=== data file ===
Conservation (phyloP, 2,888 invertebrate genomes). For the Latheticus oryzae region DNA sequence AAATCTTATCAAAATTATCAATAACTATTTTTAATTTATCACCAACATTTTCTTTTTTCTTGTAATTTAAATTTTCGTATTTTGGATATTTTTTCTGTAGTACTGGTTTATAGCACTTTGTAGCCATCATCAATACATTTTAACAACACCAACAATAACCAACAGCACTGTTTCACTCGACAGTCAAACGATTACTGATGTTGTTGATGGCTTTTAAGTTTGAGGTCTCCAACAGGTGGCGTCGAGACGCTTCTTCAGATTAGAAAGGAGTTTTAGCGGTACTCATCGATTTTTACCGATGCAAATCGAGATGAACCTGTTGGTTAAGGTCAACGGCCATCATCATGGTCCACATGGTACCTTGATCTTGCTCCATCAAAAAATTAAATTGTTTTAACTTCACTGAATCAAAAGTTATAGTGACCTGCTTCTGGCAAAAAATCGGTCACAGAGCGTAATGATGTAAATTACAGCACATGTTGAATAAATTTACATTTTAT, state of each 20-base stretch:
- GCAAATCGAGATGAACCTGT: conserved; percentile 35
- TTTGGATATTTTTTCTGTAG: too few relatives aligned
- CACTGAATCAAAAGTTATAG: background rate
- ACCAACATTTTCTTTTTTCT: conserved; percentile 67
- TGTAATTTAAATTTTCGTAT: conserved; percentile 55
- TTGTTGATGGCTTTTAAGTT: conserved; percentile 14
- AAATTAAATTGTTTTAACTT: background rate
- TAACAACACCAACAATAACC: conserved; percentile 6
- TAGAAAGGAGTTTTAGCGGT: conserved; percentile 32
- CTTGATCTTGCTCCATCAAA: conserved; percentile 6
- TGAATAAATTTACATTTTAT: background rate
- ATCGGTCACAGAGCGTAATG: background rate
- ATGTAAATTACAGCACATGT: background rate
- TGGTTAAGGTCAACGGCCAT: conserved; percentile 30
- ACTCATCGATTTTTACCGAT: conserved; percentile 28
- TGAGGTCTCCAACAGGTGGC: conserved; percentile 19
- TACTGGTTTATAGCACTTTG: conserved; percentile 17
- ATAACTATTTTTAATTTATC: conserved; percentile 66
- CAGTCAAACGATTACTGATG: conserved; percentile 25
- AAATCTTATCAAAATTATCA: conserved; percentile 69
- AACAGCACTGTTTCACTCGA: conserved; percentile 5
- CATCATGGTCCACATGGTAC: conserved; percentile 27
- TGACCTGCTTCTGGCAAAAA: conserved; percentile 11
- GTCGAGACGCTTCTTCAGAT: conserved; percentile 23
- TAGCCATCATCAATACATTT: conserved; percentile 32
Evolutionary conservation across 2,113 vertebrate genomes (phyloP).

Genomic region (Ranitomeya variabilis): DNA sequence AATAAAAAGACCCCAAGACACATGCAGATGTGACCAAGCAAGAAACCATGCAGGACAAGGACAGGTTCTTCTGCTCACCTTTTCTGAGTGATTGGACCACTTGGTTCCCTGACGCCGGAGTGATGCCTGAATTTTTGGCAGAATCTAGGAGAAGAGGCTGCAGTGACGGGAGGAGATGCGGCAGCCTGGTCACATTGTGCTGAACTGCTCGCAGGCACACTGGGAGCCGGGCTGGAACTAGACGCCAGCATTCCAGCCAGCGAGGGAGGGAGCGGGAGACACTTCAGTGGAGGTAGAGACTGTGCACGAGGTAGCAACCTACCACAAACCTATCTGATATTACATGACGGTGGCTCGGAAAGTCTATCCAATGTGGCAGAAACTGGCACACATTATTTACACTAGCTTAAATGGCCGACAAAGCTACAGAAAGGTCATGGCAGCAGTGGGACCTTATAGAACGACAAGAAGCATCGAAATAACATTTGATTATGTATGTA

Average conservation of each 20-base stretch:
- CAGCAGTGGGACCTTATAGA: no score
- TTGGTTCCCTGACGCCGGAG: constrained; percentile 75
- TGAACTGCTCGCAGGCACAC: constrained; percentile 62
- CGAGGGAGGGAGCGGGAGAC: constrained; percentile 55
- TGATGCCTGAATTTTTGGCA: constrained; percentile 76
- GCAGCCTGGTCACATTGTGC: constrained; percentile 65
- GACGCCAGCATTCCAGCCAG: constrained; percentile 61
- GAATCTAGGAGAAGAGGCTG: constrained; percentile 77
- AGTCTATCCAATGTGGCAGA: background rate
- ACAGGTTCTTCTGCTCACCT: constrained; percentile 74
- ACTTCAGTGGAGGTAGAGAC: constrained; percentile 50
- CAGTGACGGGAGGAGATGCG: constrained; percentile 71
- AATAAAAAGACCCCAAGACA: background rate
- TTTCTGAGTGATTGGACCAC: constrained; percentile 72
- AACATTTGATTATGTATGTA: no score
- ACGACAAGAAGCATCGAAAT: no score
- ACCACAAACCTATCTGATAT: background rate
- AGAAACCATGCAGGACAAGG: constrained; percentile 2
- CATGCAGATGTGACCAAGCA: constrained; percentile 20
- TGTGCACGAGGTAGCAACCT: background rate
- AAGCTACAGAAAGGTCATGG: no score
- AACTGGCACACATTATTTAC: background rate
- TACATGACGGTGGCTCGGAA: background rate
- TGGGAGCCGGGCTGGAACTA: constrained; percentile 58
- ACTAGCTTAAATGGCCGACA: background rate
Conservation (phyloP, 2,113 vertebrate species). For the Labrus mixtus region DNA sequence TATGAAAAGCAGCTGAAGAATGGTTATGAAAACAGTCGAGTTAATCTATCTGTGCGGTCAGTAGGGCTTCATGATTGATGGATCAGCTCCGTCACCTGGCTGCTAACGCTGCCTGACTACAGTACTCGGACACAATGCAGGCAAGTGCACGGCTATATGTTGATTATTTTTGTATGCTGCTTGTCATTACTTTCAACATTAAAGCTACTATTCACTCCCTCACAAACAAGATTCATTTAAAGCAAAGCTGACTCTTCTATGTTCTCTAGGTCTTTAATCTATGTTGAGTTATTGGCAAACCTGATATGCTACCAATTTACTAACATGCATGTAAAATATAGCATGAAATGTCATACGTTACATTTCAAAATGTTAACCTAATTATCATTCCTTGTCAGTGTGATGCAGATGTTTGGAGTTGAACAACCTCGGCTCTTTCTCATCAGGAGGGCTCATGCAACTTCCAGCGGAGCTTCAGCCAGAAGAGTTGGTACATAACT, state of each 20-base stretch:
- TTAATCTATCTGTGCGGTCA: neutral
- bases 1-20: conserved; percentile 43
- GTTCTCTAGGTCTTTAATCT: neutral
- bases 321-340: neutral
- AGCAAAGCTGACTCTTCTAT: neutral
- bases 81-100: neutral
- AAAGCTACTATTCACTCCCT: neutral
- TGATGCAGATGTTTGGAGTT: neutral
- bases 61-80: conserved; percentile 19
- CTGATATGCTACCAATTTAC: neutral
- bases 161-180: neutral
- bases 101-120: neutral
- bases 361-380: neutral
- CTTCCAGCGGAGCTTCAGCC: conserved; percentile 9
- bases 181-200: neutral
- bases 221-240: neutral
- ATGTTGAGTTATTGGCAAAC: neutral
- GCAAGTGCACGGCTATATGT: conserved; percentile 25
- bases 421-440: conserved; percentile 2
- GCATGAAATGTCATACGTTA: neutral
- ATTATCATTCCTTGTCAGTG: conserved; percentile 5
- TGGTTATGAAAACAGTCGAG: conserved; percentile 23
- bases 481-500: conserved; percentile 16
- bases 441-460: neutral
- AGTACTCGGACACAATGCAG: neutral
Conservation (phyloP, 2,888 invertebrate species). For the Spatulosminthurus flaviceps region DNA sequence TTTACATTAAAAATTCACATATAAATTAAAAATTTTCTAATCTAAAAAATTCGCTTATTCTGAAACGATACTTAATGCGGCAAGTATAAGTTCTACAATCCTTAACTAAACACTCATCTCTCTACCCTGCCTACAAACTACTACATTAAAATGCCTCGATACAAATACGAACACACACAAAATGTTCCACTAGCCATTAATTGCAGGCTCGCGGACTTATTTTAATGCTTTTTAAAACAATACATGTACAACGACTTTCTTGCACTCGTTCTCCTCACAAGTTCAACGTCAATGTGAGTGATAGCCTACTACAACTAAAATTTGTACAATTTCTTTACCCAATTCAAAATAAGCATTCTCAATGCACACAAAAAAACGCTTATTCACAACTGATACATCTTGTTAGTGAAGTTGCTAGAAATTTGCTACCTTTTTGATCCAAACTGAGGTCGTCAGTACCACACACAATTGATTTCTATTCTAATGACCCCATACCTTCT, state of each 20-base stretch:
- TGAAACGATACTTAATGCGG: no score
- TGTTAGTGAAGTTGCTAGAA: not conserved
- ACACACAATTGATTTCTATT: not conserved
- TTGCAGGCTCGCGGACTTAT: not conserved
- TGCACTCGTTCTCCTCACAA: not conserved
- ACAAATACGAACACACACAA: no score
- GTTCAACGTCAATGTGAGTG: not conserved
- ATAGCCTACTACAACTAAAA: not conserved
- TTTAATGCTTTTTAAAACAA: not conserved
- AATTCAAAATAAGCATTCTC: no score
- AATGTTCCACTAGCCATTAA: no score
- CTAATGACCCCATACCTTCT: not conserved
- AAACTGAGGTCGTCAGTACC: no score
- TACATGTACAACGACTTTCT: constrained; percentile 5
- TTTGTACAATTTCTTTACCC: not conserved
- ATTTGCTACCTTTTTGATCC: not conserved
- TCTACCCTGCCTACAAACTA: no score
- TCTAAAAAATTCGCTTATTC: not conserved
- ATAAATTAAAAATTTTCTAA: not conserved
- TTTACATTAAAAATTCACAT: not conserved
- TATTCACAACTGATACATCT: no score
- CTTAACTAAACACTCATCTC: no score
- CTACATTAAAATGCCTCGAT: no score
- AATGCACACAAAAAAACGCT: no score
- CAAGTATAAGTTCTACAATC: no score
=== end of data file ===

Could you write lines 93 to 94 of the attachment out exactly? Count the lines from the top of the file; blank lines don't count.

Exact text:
- CTAATGACCCCATACCTTCT: not conserved
- AAACTGAGGTCGTCAGTACC: no score